Running an online business without clear goals in mind is like climbing Mount Everest without proper gear and training. In short, you are doomed to fail in both cases.
In this article I explain about macro and micro goal setting and why it wouldn’t be smart to concentrate on just one particular goal or conversion. Furthermore I dive into Zappos.com to provide you with a case study example.
Are you ready to set you goals?
Definition of Macro and Micro Goals
Last year I wrote a post about how to set up goals in Google Analytics. If you are working with Google Analytics, it is a must read!
Every website is online for a reason, at least it should be. The primary goal / conversion on a website is called a “macro goal” or “macro conversion”. From now on I will name it a “goal”. This could be making a purchase, opening a forum account, making a dealer appointment etc.
However, most often websites exist for more than one reason. The secondary goals of a website are called “micro goals”. Think about downloading a brochure, watching a demo and asking for more information.
I haven’t been in a situation yet where I couldn’t come up with a list of micro goals besides the macro goal.
Why You Need Them Both
“Why is measuring and optimizing on selling cars not enough?” Very often I have to deal with these types of questions. But you know what, that’s ok. It keeps me going!
As you might know, not every website visitor is going to buy your products or wants to use your services. You could classify “people” on the web in three groups:
- Buyers; there is a high chance that a person in this group will buy your product
- Searchers; there is a medium chance that a person in this group will buy your product
- Browsers; there is a low chance that a person in this group will buy your product
Guess what, it is possible to satisfy most people in every group with one website:
- A buyer needs a good website experience and a product that fits
- A searcher likes to compare products from you with other competitors that are out there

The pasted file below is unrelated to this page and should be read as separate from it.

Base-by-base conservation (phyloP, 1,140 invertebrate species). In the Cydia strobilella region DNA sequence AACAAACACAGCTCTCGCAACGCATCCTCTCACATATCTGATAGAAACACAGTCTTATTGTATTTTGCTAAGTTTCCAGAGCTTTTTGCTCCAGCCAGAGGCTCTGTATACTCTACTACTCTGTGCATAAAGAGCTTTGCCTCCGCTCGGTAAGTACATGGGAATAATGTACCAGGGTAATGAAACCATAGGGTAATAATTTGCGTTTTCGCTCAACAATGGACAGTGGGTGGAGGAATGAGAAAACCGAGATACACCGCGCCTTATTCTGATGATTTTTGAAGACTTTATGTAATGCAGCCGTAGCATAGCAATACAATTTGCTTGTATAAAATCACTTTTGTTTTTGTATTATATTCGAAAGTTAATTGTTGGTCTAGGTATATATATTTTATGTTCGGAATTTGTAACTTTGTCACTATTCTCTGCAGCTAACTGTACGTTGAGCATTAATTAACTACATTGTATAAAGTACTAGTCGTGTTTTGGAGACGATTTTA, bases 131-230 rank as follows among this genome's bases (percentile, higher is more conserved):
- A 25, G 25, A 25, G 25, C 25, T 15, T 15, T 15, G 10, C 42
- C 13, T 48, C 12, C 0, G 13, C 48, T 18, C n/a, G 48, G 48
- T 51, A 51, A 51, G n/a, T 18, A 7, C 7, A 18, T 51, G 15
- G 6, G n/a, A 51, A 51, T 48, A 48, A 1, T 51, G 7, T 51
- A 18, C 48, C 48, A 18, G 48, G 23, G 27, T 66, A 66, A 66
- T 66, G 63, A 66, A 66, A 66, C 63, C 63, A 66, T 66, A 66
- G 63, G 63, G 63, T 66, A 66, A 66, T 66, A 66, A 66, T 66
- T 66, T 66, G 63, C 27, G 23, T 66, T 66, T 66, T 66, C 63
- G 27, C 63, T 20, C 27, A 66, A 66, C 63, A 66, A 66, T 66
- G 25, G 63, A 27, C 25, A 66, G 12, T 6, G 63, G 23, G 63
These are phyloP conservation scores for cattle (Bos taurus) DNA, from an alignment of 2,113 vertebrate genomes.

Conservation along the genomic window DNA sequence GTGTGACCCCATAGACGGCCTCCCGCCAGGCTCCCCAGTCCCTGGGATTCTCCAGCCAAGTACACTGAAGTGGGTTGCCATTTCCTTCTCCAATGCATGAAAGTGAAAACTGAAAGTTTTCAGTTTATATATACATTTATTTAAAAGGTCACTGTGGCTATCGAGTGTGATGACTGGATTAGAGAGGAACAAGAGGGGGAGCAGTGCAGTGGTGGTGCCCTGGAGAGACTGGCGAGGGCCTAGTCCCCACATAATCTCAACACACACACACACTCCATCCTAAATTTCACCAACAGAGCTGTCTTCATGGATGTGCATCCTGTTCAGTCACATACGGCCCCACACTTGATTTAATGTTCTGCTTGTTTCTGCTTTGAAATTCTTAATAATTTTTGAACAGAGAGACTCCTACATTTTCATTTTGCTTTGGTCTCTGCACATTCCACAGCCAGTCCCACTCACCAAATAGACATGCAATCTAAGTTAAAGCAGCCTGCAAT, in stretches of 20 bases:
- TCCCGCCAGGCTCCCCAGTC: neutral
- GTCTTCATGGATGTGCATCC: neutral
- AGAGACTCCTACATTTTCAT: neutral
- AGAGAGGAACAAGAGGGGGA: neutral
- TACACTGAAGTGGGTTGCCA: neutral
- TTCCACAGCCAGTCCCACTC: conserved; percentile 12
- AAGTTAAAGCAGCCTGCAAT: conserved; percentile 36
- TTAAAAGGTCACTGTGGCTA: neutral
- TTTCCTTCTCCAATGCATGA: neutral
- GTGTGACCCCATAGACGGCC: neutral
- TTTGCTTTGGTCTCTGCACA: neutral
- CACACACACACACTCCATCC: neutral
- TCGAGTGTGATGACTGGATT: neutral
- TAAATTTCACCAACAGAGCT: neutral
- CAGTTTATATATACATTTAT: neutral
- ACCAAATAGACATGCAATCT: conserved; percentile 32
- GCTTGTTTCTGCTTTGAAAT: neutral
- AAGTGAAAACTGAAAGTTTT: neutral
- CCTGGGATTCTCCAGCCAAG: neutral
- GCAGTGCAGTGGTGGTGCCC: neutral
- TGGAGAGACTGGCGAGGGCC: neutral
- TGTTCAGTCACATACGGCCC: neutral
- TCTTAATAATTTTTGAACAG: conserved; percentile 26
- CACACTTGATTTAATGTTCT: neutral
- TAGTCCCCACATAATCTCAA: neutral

- A browser is looking for good information on a particular topic or product, but is not likely to buy (yet)
By only focussing on the sale, there is a good chance you will disappoint “searchers” and “browsers”. Eventually this will lead to a lower Conversion Rate for your primary website goal.
Four Benefits of setting Micro Goals
- Your focus will be broader than only your primary website goal
- You can positively impact your primary goal if you satisfy all the needs of your website visitors
- You can develop a multi-channel strategy that involves both macro and micro goals
- Your focus will be broader than clickstream data and this makes your life and job more challenging and rewarding
Ready to take your online business to the next level?
Zappos Goals Case Study
Zappos Macro Goal
Besides talking to Zappos’ stakeholders, a website quick scan is the first thing that comes to my mind when defining their macro and micro goals.
Let’s start with looking at their homepage:
On purpose I have copied the Moz Toolbar as well.
And I can immediately see they are an ecommerce site willing me to buy their products. For this company to grow, they need to make sustainable profits and that’s why their main goal will be related to selling products.
However, based on the content and design of the homepage, for me their macro goal is growing their clients’ base. Selling more products is automatically related to growing their number of clients. In this case we could define two or three related macro goals.
Zappos Micro Goals
Before I can define a number of micro goals, I need to take a closer look at their homepage:
I have highlighted some areas with the color brown. A few possible micro goals are:
- Setting up new account: great, a new customer for Zappos.
- Accessing “my account”: it shows there is some activity going on.
- Accessing “my favorites”: this might lead to another sale.
- Contest for winning “free shoes”: Zappos is building their brand and customer loyalty.
- Zappos.com gift cards: it directly leads to extra revenue and maybe a new customer.
Already quite some micro goals to consider! Let’s take another look at their website, but this time the bottom of their homepage:
A few more interesting things are visible here:
- Cashback after first purchase: a great way to acquire new clients. Not really a goal by itself, but very useful for sure.
- Associates Program: expanding their reach with new affiliates promoting their products.
- Connect via Social: communicate with their fans and useful to quickly answer questions or solve issues.
In short, only by looking at their homepage, they do a really good job by “using” their satisfied customers / affiliates to promote their brand. I feel “free marketing” is a very important asset of this company.
I am sure that diving deeper into their website would lead to many more goals worth mentioning.
If you might wonder, I am in no way affiliated with Zappos.com. Just thought about this company for my case study, that’s it. :-)
Be sure to take a broad approach when defining your website goals. By doing this there is more to optimize for and it is easier to gain trust from your website visitors. This will eventually take your business to a higher level.
I hope this article will guide you in defining your macro and micro goals. Good luck and do let me know if you have any questions about this topic!One last thing... Make sure to get my extensive checklist for your Google Analytics setup. It contains 50+ crucial things to take into account when setting up Google Analytics.